Nelson Leader : October 24th 2013
26 THE NELSON LEADER, OCTOBER 24, 2013 NEWS Toilers needed for toilet revolution Public input means loos will not be bog standard brush to help in the transformation of the Buxton Square toilet block. The public makeover of the V toilet will start this weekend and is expected to take a few weeks. The toilets will close on Saturday for the duration of the innovative project. Builder Lee Woodman has volunteered to be the building coordinator. Lee says more people who can help with the mural painting, landscaping and block laying are needed. ‘‘We also require help on-site from those with some knowledge of the building industry, including strapping and lining concrete block, decking and outdoor structures and concrete laying, concrete cutting and concrete polishing,’’ Lee says. ‘‘We need help for plumbing and drainage, electrical alterations, and fitting of utilities. Unskilled labour is also needed for the initial demolition of the existing interior.’’ The toilets are being transfor- med following a community planning day in August. About 40 people attended that day and Nelson City Councillor Kate Fulton is helping co-ordinate the work on the toilets. Kate said concerns had been olunteers are needed to put on their work overalls and pick up tools or a paint- raised about the safety of the area and the toilets would be closed at night with metal gates with eel designs on them. The plan for the toilet takes into account Crime Prevention through Design. Kate says the aim is for the toilet block to become a space which is pleasant and childfriendly. During the planning phase wor- kers got a request from a young boy for ‘‘more Lego please’’. She says they looked at the exi- sting architecture and realised it was very much like a Lego block structure. ‘‘From there our theme around contemplation and imagination grew.’’ The building will be painted rainbow colours. Artist Chris Finlayson had helped with colour ideas and mural art would be on top of the fins. Kate is confident the core work could be completed in the budget. But if they can not get enough people to volunteer they would have to pay people to complete the work and some of the extra features they wanted to incorporate might have to be sacrificed. The council said in June that it was looking for an alternative approach and was aiming for a ‘‘creative and different public toilet’’. Australian Creative CommuniDetail: An architect’s impression of the ‘‘fixtures and finishes’’ plan. ties director David Engwicht was commissioned to oversee the project after the council considered the original plan too costly. The council agreed to upgrade the toilet block for $75,000, which included Mr Engwicht’s fee of $9750, after assessing the earlier $330,000-plus option as too expensive. It has already spent $40,000 on an architecturally designed upgrade proposal. Kate says one of the reasons for conducting a community-led project was in response to the public’s constant call for the council to decrease rates. She says people volunteer to a range of sporting and recreation projects, and artists frequently donated their time. She says while it was initially planned to transform the toilets in a weekend in November it was decided it would take more time. People would be working on the project every day over three weeks, she said. This weekend Lee would be looking at the structural work and the painting, and giving everything a good clean. Some of the plumbing would be disconnected and someone wanted to make a sculpture out of the old men’s urinal. The Brook Sanctuary was mak- ing a grotto with native plants at the building. Two water features, one symbolising the Maitai River and one symbolising the Brook Valley Stream would converge in the grotto at the front. Rocks symbolising the Boulder Colourful: Five mosaic mirrors have been created by Carleen Simko. Bank would be at the front of the building and a large chess board would also be incorporated into the space at the front.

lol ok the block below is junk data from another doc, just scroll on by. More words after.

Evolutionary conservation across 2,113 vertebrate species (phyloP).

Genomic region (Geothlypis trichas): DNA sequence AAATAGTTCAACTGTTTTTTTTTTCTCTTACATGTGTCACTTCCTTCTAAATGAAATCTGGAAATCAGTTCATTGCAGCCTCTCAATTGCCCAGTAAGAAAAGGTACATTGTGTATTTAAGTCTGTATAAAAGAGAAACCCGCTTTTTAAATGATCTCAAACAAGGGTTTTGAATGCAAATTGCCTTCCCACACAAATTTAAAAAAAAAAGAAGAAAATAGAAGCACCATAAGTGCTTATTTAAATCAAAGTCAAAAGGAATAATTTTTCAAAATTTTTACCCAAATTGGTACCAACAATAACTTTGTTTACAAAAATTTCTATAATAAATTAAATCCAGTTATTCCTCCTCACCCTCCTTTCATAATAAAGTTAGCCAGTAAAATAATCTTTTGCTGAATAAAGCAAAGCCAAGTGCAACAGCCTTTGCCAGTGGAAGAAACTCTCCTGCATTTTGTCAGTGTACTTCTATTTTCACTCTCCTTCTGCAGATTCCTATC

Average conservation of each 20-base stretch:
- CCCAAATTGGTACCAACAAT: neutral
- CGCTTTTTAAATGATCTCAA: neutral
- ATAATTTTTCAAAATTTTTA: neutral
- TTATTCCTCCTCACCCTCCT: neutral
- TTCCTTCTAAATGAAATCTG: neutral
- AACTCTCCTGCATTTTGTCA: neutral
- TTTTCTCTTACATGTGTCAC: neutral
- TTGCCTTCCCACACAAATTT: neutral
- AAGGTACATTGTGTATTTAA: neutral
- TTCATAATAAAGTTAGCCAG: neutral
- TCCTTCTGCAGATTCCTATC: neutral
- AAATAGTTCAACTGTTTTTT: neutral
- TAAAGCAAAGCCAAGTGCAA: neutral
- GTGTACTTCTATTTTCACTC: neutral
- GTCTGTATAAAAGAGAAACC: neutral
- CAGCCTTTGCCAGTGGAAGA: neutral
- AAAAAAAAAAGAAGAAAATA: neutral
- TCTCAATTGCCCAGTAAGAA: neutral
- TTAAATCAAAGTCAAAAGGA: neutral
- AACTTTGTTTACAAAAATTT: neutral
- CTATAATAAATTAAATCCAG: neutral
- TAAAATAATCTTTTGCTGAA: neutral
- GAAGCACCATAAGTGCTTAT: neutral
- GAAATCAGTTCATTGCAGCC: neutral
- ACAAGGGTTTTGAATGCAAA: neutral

October 17th 2013
October 31st 2013